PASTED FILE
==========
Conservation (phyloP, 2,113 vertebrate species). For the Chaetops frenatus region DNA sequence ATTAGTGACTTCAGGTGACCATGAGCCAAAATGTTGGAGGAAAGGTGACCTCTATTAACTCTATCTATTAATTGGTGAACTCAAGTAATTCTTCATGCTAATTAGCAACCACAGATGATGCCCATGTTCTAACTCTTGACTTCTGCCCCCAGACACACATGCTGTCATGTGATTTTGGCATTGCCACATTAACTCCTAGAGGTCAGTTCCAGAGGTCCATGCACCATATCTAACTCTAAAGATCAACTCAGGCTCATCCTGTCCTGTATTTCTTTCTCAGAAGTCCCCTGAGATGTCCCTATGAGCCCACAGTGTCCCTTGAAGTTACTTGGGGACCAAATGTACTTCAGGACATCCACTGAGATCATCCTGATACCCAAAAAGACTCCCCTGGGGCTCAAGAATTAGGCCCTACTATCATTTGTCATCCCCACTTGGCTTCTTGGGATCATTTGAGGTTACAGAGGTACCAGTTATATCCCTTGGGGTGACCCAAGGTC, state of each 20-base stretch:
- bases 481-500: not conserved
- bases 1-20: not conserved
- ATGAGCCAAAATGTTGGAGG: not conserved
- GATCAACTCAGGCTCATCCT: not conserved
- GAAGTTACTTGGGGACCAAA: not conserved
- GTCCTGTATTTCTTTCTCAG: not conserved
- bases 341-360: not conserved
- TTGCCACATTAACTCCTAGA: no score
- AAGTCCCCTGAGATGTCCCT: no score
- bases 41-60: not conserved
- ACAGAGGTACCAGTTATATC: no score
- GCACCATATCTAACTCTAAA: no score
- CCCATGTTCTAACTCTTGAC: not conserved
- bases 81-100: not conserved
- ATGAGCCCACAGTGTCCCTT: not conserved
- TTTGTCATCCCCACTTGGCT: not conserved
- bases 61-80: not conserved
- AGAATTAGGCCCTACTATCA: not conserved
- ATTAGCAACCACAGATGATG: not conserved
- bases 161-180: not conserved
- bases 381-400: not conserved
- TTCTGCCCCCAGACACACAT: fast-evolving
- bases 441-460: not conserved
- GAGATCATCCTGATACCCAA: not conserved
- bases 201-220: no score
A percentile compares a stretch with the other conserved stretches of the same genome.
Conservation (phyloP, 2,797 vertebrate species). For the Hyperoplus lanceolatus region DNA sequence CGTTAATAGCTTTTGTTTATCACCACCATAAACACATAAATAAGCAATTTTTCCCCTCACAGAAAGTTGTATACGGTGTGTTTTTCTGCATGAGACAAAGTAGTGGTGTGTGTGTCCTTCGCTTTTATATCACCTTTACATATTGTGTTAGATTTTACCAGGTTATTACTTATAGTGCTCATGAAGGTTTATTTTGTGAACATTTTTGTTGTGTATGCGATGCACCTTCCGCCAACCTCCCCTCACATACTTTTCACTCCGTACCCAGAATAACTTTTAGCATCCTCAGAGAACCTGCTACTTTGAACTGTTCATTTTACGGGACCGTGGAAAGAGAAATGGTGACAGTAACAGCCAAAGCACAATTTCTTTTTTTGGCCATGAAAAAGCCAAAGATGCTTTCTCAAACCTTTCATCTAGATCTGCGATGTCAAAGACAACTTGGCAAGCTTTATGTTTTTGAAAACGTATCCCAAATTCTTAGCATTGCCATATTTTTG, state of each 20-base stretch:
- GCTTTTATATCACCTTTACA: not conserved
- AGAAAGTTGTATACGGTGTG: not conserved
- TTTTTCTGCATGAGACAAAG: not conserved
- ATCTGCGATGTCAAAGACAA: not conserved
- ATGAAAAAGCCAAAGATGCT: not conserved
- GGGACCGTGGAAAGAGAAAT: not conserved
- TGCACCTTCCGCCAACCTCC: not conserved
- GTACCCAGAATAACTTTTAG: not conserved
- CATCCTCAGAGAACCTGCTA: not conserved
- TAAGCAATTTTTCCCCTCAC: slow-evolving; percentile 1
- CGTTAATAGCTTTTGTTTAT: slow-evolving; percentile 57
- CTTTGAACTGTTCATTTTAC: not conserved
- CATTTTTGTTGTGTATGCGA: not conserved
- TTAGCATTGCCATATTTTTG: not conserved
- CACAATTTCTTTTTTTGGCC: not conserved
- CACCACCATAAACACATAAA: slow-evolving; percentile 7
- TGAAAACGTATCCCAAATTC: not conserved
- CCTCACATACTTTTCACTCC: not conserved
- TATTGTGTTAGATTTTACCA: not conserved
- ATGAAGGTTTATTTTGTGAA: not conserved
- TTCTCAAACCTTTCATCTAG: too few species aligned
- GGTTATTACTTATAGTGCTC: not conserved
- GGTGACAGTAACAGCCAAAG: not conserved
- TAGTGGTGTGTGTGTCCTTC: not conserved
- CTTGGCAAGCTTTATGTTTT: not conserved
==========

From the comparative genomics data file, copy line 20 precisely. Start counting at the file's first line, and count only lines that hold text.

- ATTAGCAACCACAGATGATG: not conserved